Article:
Underemployment Patterns and the Global FinancialCrisis (GFC)
During the Global Financial Crisis (GFC) the increase in the unemployment rate remained relatively low. However, the aggregate monthly hours worked series (6202.0 Labour Force, Australia) shows that the number of hours people worked generally decreased. This suggests that rather than people losing their jobs they had their hours reduced. This is reflected in the underemployment estimates produced in the Underemployed Workers (UEW) series for the same period.
During the GFC (in the period September 2008 to September 2009) the average number of hours worked per person per month fell from 142.1 to 138.8. This fall was due to a decrease in the aggregate full-time hours of Australian workers of 38.8 million hours. However, the number of part-time hours worked by Australians actually increased by 9.9 million hours, supporting the notion that generally people had their hours reduced.
The UEW series shows that underemployment was relatively stable between September 2006 and September 2007, at 544,600 (5% of employed people) and 518,300 workers (4.9% of employed people) respectively. In September 2009, during the GFC, the number of people underemployed rose to 811,600 (7.5% of employed people). This number has now recovered to 786,800 (6.8%of employed people) in September 2011.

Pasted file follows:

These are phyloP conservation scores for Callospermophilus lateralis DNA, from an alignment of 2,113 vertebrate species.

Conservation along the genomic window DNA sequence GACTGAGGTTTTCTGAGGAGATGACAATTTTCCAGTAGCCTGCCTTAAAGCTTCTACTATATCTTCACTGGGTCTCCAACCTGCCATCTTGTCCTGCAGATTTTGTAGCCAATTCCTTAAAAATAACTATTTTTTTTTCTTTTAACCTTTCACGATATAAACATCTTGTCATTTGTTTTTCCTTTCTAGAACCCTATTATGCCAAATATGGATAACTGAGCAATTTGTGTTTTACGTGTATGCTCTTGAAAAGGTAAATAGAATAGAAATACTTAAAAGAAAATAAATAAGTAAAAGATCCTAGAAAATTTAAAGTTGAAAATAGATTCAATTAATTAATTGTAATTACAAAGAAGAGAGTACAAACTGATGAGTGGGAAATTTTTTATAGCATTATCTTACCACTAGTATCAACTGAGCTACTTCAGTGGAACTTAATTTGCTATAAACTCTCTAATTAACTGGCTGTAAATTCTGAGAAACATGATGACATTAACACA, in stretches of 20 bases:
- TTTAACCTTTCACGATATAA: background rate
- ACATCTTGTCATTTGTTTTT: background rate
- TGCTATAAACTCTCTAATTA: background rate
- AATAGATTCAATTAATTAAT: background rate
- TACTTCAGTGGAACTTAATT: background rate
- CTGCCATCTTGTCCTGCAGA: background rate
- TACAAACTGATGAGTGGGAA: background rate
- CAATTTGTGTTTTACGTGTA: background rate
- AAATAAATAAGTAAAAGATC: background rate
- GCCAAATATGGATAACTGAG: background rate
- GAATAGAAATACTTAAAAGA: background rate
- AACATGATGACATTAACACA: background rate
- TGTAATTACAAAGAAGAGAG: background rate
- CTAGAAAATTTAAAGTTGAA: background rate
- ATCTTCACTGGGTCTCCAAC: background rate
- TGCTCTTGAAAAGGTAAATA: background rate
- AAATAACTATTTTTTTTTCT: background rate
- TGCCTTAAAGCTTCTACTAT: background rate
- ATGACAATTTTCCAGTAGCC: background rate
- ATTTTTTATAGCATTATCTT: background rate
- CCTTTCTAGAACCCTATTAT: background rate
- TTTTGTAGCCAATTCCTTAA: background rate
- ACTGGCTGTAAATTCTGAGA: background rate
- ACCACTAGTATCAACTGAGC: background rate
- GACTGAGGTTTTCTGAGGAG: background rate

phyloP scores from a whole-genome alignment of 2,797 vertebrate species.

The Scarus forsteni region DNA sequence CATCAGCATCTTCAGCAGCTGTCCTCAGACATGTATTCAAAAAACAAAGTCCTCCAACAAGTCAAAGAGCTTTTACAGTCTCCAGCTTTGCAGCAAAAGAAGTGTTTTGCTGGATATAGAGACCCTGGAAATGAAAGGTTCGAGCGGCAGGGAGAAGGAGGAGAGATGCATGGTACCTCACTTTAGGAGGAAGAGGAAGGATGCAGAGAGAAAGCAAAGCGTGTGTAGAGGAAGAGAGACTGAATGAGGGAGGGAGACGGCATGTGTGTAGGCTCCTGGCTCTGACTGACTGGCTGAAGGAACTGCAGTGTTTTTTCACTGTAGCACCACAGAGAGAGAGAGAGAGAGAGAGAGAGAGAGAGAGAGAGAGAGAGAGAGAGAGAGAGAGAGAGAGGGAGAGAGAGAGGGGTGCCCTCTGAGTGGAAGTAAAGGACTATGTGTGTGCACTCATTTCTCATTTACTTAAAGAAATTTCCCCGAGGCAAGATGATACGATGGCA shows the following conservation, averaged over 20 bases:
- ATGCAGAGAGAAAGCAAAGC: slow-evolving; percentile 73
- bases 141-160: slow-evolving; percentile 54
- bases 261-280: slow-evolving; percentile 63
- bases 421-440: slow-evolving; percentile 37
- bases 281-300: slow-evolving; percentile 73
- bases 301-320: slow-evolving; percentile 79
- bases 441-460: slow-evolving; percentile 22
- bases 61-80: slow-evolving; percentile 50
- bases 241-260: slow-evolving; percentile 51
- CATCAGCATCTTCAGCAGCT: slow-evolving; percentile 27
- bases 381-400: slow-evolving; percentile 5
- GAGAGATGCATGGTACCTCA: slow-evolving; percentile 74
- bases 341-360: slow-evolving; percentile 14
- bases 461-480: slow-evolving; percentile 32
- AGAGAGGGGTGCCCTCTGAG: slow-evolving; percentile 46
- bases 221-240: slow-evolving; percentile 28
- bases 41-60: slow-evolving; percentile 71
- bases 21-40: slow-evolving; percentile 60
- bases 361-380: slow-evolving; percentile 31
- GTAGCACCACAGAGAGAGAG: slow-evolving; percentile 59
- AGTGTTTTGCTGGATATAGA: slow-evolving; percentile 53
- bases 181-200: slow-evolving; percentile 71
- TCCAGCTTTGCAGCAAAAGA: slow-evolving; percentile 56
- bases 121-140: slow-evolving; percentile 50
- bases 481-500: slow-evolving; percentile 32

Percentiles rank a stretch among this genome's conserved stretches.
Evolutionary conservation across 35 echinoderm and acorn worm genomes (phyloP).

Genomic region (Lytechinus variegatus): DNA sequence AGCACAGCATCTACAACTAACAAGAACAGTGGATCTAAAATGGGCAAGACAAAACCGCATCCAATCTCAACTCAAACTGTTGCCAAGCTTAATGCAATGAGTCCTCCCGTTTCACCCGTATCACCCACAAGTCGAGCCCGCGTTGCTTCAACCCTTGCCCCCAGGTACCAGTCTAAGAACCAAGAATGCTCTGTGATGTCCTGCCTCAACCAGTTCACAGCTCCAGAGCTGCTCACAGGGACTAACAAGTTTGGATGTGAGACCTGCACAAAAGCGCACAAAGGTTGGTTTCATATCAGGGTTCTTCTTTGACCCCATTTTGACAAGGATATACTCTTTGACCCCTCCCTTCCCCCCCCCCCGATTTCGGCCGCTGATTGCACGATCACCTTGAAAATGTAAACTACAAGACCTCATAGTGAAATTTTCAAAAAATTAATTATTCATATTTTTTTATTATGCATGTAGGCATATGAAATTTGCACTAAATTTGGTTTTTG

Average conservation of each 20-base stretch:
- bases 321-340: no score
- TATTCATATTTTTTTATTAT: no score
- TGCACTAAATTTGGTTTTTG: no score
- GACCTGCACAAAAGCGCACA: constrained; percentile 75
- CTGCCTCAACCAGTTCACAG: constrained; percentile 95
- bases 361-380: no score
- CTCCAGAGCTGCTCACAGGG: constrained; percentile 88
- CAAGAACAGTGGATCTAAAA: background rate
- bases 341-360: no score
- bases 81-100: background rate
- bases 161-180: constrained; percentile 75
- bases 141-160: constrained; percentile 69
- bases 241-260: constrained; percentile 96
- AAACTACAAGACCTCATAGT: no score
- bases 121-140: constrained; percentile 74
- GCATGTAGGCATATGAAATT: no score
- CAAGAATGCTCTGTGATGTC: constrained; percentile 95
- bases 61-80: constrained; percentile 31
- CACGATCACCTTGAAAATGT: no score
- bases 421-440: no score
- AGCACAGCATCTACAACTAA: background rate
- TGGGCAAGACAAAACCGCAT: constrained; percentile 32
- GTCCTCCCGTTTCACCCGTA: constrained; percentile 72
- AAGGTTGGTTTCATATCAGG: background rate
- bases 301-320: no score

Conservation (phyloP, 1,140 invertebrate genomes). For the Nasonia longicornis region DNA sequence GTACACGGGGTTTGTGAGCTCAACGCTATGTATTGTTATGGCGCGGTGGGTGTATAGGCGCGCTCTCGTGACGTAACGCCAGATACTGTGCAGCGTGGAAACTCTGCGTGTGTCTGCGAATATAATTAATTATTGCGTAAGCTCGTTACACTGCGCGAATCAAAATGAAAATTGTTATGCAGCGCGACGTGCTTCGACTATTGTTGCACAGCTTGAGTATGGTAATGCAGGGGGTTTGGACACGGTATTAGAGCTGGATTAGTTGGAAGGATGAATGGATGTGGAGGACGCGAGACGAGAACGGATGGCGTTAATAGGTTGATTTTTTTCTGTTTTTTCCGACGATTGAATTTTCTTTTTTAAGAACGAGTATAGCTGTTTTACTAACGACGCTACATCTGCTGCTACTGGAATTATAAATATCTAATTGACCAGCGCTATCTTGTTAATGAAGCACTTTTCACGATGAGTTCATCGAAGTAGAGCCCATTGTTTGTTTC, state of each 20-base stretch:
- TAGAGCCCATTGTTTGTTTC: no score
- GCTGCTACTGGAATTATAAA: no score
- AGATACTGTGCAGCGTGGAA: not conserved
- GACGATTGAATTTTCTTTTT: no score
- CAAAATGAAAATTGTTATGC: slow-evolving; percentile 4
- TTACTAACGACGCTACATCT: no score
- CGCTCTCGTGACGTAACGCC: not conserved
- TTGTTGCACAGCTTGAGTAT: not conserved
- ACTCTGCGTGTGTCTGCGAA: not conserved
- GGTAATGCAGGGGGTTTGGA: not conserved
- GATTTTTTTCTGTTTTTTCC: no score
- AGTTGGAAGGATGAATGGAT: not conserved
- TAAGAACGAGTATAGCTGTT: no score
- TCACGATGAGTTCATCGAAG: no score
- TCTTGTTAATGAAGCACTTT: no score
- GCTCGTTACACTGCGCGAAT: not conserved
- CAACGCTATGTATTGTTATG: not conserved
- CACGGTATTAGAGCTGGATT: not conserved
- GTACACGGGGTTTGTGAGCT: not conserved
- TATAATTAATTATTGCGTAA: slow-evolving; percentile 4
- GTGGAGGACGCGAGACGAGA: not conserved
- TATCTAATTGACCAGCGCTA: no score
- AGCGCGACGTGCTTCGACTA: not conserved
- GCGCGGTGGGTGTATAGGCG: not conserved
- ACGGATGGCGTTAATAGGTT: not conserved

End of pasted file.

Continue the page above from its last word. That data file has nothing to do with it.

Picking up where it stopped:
Underemployed full-time workers
In September 2006, there were 60,000 people who usually worked full-time who were working part-time hours due to economic reasons. The majority (82%) were men. In September 2009, this number increased to 75,700 (84% were men). In September 2011, the number of people who usually worked full-time but were working part-time hours due to economic reasons decreased to 64,300, close to pre-GFC levels. Of these, 72% were men.
Although there have been significant changes to the number of underemployed men during the GFC, the number of underemployed women has seen little overall change, and has continued to increase
The number of men that work part-time and would prefer more hours has increased since 2006, peaking in 2009, with a subsequent recovery. The number of women working part-time and preferring more hours has remained relatively stable between September 2009 and September 2011.
In September 2006, the total number of people in part-time employment preferring more hours was 576,400 (220,300 men and 356,100 women), compared to 823,900 (310,500 men and 513,400 women) in September 2009. In September 2011, 305,100 men in part-time employment said that they would prefer more hours compared to 509,700 women.
The UEW series also indicates that there was an increase in the availability of labour from part-time workers during the GFC. In September 2011, the average number of extra hours per week preferred by men working part-time was 15.2. This was a decrease from 15.7 hours in September 2009 and 15.8 in September 2010. Comparatively, the availability of labour from women working part-time increased from 12.9 hours in 2010 to 13.3 hours in 2011. In summary, the number of extra hours of work preferred by men since the GFC is decreasing, whereas for women it is increasing.
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